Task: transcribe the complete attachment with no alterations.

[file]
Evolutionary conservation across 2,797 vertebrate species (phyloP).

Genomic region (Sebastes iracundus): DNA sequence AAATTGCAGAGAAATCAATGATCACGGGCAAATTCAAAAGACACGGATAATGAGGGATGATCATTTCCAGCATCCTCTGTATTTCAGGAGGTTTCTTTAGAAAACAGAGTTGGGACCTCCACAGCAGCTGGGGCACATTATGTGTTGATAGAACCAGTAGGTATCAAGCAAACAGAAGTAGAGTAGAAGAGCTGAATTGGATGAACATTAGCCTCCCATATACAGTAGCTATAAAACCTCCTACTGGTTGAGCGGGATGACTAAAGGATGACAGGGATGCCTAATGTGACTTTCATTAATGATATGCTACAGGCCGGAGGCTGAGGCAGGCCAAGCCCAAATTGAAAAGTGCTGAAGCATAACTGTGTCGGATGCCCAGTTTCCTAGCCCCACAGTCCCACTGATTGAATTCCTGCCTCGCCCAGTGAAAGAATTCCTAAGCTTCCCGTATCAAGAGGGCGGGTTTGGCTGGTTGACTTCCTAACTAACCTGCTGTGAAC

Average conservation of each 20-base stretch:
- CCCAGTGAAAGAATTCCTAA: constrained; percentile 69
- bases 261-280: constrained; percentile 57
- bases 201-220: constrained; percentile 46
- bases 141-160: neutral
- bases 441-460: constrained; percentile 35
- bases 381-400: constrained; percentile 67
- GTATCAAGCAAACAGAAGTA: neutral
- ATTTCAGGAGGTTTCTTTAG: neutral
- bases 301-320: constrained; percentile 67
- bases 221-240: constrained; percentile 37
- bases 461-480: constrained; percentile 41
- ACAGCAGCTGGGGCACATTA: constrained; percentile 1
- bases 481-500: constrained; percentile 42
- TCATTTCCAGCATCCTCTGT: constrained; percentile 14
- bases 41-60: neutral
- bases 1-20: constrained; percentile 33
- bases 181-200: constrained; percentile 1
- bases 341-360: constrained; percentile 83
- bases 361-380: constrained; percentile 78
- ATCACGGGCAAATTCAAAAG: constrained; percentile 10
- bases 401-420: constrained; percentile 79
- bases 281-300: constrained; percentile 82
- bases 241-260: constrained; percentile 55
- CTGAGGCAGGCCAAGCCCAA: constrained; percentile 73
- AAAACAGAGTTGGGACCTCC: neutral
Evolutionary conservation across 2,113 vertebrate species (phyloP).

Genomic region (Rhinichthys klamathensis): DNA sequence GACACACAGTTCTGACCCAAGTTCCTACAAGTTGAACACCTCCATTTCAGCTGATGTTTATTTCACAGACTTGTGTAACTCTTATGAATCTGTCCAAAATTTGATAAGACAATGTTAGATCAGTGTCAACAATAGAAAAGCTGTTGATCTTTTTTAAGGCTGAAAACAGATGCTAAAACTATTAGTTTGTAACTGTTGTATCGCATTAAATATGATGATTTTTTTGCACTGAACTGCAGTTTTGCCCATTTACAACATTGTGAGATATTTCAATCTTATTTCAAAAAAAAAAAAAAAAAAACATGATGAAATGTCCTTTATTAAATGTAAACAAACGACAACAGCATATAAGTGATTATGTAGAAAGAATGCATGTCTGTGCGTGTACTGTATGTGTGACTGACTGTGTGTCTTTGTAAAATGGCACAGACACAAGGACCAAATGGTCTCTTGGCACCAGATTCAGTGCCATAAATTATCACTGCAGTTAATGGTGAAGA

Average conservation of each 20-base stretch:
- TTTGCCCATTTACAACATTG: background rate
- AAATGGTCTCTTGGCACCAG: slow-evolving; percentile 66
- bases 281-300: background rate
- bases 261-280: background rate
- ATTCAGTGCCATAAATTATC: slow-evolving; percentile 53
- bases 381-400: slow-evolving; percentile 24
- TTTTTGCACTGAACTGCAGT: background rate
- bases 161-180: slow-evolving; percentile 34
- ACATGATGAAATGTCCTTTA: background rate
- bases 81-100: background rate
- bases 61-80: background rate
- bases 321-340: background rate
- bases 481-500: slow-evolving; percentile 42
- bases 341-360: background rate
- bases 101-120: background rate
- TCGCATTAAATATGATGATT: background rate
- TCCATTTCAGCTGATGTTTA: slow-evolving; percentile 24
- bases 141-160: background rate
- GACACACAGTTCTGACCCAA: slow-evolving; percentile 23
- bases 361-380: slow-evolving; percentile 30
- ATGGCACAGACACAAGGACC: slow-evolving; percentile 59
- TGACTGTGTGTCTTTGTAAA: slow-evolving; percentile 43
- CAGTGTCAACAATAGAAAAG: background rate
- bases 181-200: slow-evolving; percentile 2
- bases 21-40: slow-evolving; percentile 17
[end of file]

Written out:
Evolutionary conservation across 2,797 vertebrate species (phyloP).

Genomic region (Sebastes iracundus): DNA sequence AAATTGCAGAGAAATCAATGATCACGGGCAAATTCAAAAGACACGGATAATGAGGGATGATCATTTCCAGCATCCTCTGTATTTCAGGAGGTTTCTTTAGAAAACAGAGTTGGGACCTCCACAGCAGCTGGGGCACATTATGTGTTGATAGAACCAGTAGGTATCAAGCAAACAGAAGTAGAGTAGAAGAGCTGAATTGGATGAACATTAGCCTCCCATATACAGTAGCTATAAAACCTCCTACTGGTTGAGCGGGATGACTAAAGGATGACAGGGATGCCTAATGTGACTTTCATTAATGATATGCTACAGGCCGGAGGCTGAGGCAGGCCAAGCCCAAATTGAAAAGTGCTGAAGCATAACTGTGTCGGATGCCCAGTTTCCTAGCCCCACAGTCCCACTGATTGAATTCCTGCCTCGCCCAGTGAAAGAATTCCTAAGCTTCCCGTATCAAGAGGGCGGGTTTGGCTGGTTGACTTCCTAACTAACCTGCTGTGAAC

Average conservation of each 20-base stretch:
- CCCAGTGAAAGAATTCCTAA: constrained; percentile 69
- bases 261-280: constrained; percentile 57
- bases 201-220: constrained; percentile 46
- bases 141-160: neutral
- bases 441-460: constrained; percentile 35
- bases 381-400: constrained; percentile 67
- GTATCAAGCAAACAGAAGTA: neutral
- ATTTCAGGAGGTTTCTTTAG: neutral
- bases 301-320: constrained; percentile 67
- bases 221-240: constrained; percentile 37
- bases 461-480: constrained; percentile 41
- ACAGCAGCTGGGGCACATTA: constrained; percentile 1
- bases 481-500: constrained; percentile 42
- TCATTTCCAGCATCCTCTGT: constrained; percentile 14
- bases 41-60: neutral
- bases 1-20: constrained; percentile 33
- bases 181-200: constrained; percentile 1
- bases 341-360: constrained; percentile 83
- bases 361-380: constrained; percentile 78
- ATCACGGGCAAATTCAAAAG: constrained; percentile 10
- bases 401-420: constrained; percentile 79
- bases 281-300: constrained; percentile 82
- bases 241-260: constrained; percentile 55
- CTGAGGCAGGCCAAGCCCAA: constrained; percentile 73
- AAAACAGAGTTGGGACCTCC: neutral
Evolutionary conservation across 2,113 vertebrate species (phyloP).

Genomic region (Rhinichthys klamathensis): DNA sequence GACACACAGTTCTGACCCAAGTTCCTACAAGTTGAACACCTCCATTTCAGCTGATGTTTATTTCACAGACTTGTGTAACTCTTATGAATCTGTCCAAAATTTGATAAGACAATGTTAGATCAGTGTCAACAATAGAAAAGCTGTTGATCTTTTTTAAGGCTGAAAACAGATGCTAAAACTATTAGTTTGTAACTGTTGTATCGCATTAAATATGATGATTTTTTTGCACTGAACTGCAGTTTTGCCCATTTACAACATTGTGAGATATTTCAATCTTATTTCAAAAAAAAAAAAAAAAAAACATGATGAAATGTCCTTTATTAAATGTAAACAAACGACAACAGCATATAAGTGATTATGTAGAAAGAATGCATGTCTGTGCGTGTACTGTATGTGTGACTGACTGTGTGTCTTTGTAAAATGGCACAGACACAAGGACCAAATGGTCTCTTGGCACCAGATTCAGTGCCATAAATTATCACTGCAGTTAATGGTGAAGA

Average conservation of each 20-base stretch:
- TTTGCCCATTTACAACATTG: background rate
- AAATGGTCTCTTGGCACCAG: slow-evolving; percentile 66
- bases 281-300: background rate
- bases 261-280: background rate
- ATTCAGTGCCATAAATTATC: slow-evolving; percentile 53
- bases 381-400: slow-evolving; percentile 24
- TTTTTGCACTGAACTGCAGT: background rate
- bases 161-180: slow-evolving; percentile 34
- ACATGATGAAATGTCCTTTA: background rate
- bases 81-100: background rate
- bases 61-80: background rate
- bases 321-340: background rate
- bases 481-500: slow-evolving; percentile 42
- bases 341-360: background rate
- bases 101-120: background rate
- TCGCATTAAATATGATGATT: background rate
- TCCATTTCAGCTGATGTTTA: slow-evolving; percentile 24
- bases 141-160: background rate
- GACACACAGTTCTGACCCAA: slow-evolving; percentile 23
- bases 361-380: slow-evolving; percentile 30
- ATGGCACAGACACAAGGACC: slow-evolving; percentile 59
- TGACTGTGTGTCTTTGTAAA: slow-evolving; percentile 43
- CAGTGTCAACAATAGAAAAG: background rate
- bases 181-200: slow-evolving; percentile 2
- bases 21-40: slow-evolving; percentile 17